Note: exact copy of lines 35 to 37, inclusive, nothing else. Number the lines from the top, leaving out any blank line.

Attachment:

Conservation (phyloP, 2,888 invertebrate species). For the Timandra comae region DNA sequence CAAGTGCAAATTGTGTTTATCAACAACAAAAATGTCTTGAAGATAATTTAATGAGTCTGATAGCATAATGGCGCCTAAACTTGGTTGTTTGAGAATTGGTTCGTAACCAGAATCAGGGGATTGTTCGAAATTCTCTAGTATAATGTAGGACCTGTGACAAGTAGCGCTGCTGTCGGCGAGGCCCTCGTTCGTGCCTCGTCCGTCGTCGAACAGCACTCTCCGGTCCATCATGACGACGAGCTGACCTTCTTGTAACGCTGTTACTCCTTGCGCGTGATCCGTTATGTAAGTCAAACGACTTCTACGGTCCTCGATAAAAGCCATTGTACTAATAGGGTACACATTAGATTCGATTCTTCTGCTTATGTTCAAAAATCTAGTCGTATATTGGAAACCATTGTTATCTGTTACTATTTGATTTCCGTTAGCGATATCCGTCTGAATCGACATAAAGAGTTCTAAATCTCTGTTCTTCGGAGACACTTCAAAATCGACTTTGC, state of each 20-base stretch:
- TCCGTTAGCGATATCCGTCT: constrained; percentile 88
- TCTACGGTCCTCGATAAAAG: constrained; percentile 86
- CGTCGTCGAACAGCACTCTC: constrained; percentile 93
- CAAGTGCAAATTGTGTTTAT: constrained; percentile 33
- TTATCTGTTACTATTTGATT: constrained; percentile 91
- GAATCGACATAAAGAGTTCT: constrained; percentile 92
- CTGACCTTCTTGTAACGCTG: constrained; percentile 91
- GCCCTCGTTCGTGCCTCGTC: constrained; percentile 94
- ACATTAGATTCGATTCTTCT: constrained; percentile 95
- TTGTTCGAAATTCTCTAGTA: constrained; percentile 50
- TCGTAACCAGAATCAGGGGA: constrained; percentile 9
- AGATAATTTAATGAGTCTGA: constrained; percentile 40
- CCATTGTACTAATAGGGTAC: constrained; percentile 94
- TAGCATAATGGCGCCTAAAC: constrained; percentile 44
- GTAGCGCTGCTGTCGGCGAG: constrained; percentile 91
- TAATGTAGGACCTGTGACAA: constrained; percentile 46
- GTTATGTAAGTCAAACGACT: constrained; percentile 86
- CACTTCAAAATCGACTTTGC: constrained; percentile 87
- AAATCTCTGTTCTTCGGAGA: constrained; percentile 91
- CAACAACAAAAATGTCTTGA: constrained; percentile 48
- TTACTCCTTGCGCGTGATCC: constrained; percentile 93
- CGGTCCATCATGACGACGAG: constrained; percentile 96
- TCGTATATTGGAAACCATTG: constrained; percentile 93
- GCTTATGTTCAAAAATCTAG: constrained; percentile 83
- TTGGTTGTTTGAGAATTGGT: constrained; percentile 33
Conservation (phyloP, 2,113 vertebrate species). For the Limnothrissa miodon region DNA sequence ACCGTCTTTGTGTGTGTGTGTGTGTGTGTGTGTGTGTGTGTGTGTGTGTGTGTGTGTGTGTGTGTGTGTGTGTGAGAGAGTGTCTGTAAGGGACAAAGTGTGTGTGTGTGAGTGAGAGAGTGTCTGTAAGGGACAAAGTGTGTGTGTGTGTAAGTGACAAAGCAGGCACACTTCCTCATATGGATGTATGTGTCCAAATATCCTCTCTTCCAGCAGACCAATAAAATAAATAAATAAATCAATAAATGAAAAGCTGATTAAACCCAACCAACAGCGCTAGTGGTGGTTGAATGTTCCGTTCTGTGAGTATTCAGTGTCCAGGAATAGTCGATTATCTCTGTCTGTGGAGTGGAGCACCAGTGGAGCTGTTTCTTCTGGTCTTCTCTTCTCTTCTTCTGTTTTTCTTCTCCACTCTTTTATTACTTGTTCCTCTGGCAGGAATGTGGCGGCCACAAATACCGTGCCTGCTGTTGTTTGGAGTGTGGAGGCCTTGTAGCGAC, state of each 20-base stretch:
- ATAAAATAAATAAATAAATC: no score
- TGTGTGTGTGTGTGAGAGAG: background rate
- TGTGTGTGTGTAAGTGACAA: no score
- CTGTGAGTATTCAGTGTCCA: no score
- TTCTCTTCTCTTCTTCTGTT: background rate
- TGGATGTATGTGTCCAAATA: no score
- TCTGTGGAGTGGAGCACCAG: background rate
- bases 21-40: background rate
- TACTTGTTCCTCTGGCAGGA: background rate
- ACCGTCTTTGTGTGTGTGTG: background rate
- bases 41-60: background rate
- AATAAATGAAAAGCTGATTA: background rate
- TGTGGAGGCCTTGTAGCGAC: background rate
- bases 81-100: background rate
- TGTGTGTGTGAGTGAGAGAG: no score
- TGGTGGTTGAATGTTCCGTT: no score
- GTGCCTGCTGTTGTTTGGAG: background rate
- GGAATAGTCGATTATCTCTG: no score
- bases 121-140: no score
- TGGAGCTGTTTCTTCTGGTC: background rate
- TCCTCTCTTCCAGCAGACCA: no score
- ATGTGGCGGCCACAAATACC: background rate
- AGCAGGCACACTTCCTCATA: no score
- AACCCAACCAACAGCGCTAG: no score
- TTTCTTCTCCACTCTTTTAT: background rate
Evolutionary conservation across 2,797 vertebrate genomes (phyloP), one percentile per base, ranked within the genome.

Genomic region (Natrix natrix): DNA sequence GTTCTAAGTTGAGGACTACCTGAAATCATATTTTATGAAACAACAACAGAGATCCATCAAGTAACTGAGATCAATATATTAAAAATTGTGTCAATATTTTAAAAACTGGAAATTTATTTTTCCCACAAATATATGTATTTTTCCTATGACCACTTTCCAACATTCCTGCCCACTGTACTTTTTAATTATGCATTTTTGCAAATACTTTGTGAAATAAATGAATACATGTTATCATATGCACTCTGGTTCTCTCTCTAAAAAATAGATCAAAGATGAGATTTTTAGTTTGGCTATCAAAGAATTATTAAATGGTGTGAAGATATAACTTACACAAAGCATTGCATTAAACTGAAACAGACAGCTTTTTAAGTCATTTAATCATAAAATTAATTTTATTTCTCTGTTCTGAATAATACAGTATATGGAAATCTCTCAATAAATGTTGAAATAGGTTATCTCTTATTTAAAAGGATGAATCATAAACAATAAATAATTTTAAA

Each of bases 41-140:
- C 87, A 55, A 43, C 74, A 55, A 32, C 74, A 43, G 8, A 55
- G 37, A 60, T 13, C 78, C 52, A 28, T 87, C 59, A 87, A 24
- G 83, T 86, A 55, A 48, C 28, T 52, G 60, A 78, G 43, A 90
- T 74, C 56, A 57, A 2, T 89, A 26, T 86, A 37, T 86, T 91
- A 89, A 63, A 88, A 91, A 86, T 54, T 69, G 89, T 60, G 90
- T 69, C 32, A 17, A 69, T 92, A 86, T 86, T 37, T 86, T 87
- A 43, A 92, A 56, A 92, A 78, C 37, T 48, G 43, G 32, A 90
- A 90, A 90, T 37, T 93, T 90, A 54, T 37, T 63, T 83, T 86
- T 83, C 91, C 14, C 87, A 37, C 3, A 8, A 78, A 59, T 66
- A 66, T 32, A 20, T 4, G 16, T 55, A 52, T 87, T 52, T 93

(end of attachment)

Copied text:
- bases 21-40: background rate
- TACTTGTTCCTCTGGCAGGA: background rate
- ACCGTCTTTGTGTGTGTGTG: background rate